Updated: 05/21/2014 8:35 PM
Created: 05/21/2014 5:22 PM KSTP.com
By: Ellen McNamara
Starting in the fall, a west metro high school will no longer be part of the national school lunch program.
The program has calorie guidelines and requires that every student has a vegetable or piece of fruit on their tray.
Eighty percent of kids at Wayzata High School do some sort of activity. Many of the kids do a number of activities. They are burning a ton of calories, and 750-850 is not enough to power them through their long day, according to school officials.
"You can imagine we have such activity levels here that that's been really challenging for the students to get enough food," said Mary Anderson, Director of Culinary Express at the high school.
For two years, the high school will be part of a pilot program where they no longer receive federal funding for their lunch program.
After the school looked at numbers on paper, they found that kids participating in the lunch program decreased by nine percent. The district says it would be more beneficial to leave the program than stay on.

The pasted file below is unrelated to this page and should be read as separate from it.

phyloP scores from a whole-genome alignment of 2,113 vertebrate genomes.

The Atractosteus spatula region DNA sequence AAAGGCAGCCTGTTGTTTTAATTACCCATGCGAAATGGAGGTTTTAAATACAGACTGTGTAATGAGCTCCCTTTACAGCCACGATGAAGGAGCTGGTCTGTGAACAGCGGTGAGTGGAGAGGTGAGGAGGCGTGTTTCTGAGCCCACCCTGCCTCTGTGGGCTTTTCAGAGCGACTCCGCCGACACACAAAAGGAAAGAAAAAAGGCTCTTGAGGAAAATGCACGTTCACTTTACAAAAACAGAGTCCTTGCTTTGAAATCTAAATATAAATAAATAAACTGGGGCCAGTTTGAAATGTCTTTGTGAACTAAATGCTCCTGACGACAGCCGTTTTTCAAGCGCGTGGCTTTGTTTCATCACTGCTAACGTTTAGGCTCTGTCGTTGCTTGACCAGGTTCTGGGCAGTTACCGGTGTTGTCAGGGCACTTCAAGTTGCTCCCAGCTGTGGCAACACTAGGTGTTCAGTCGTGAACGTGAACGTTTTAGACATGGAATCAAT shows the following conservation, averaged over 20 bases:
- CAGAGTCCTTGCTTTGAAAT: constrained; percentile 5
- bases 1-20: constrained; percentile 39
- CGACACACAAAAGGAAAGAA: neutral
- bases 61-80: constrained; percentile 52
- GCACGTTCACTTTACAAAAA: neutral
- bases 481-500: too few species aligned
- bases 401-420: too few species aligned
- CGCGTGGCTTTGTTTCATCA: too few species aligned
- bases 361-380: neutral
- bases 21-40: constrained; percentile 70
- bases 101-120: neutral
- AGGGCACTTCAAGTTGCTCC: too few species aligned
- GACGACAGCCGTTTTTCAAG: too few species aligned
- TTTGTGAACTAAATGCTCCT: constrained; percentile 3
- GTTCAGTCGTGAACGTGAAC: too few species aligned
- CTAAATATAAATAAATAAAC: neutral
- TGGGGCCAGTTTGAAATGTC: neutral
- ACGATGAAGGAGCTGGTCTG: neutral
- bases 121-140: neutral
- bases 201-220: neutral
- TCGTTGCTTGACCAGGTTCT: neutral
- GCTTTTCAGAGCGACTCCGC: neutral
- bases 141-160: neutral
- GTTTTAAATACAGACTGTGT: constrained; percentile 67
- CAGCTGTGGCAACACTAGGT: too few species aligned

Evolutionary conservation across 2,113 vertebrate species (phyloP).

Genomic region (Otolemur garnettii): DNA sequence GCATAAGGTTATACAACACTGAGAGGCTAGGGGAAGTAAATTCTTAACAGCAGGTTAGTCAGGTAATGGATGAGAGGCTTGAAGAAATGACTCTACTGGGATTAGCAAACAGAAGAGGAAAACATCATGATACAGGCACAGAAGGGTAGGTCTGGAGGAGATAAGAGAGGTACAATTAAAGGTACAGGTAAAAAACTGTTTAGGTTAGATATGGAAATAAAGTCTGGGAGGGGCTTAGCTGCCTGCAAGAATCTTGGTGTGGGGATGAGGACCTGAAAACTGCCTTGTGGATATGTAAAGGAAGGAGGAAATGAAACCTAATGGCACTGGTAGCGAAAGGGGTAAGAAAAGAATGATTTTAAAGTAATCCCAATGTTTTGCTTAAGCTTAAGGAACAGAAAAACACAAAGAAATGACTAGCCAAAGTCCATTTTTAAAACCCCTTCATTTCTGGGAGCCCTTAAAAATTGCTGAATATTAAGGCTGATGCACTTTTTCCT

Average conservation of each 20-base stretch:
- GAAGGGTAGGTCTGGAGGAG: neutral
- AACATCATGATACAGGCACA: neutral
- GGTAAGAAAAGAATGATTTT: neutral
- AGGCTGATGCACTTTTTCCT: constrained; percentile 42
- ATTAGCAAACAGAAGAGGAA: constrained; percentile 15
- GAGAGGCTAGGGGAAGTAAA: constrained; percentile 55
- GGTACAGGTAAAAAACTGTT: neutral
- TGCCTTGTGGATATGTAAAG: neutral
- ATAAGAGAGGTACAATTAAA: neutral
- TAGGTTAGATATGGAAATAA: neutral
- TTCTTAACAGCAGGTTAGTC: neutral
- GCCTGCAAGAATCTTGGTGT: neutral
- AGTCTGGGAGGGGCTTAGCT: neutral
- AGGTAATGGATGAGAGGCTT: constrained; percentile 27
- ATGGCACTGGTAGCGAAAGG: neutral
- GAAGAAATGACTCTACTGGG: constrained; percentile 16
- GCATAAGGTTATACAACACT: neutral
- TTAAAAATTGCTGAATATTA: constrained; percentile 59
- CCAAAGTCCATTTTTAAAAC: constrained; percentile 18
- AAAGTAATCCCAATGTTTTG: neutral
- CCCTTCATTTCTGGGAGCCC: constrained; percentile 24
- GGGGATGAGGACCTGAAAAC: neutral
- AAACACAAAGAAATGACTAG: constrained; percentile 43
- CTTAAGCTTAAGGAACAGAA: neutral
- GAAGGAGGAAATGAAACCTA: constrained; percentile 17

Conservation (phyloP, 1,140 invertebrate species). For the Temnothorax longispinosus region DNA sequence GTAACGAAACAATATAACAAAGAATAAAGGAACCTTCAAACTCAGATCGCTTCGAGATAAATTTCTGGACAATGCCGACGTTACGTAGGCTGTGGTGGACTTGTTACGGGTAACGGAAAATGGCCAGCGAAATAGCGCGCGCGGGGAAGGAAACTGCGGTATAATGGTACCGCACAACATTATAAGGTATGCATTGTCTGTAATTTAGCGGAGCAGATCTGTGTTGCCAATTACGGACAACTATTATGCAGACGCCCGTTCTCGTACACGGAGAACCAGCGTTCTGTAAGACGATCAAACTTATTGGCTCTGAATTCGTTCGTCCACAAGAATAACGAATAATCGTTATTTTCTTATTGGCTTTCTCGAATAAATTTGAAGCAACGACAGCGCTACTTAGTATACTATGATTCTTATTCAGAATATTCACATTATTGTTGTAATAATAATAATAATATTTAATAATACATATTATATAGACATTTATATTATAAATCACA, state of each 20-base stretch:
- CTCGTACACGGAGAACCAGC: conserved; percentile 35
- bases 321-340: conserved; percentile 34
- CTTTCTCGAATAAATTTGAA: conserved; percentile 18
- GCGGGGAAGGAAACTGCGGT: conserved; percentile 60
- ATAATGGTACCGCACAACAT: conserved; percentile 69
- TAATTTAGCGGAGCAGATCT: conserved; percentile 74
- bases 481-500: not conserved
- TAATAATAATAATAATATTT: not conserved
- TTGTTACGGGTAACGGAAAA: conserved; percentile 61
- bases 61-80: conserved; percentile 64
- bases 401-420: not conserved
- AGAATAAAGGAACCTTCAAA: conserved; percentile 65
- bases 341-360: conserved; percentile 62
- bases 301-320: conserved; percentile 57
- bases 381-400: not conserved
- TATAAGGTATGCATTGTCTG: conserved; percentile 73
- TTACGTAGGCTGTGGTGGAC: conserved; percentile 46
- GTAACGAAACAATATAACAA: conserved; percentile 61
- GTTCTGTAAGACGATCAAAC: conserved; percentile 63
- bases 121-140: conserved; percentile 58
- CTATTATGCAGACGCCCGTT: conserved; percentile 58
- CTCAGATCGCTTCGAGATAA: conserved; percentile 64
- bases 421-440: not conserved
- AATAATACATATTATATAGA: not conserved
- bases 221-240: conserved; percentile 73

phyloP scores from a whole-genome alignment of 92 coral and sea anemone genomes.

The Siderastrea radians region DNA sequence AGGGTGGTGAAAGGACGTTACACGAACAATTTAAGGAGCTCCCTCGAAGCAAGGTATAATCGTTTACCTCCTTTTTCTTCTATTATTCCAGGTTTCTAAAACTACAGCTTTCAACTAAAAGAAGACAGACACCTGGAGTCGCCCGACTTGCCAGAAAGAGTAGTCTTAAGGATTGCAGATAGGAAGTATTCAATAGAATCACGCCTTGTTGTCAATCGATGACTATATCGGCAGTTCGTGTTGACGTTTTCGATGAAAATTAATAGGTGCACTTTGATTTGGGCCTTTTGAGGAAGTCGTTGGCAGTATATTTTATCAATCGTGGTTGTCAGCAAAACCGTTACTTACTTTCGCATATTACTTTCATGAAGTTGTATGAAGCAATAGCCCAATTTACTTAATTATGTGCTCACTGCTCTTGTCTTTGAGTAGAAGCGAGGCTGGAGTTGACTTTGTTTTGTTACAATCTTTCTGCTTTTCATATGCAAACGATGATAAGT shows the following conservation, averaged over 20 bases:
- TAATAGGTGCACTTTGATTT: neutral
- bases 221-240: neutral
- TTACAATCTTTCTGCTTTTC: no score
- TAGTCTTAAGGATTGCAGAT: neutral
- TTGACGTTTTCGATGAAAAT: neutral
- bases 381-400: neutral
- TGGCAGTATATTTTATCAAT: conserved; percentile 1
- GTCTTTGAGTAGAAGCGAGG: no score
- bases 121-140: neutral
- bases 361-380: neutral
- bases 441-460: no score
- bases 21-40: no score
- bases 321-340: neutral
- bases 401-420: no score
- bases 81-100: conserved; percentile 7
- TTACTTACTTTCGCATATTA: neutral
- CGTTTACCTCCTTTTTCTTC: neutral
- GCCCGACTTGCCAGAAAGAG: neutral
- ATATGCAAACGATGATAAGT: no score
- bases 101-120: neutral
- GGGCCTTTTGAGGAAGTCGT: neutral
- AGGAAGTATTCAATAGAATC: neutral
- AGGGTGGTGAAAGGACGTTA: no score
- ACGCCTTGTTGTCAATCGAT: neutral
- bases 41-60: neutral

The school has also seen more waste because the federal program requires that kids take a piece of fruit or have a vegetable on their tray.
The high school will still offer healthy options and a registered dietician will help with meal planning, but they will not make a kid take something that they do not plan to eat.
Anderson says more homemade recipes will make a come back.
"I think what you're going to see with the program are probably the resurgence of some recipes that we no longer offered," Anderson said. "We have a tremendous homemade recipe for lasagna."
The elementary and middle schools in Wayzata will continue to be part of the federal program.
As for the high school, it will be off the federal program for two years, and then the district can re-evaluate things.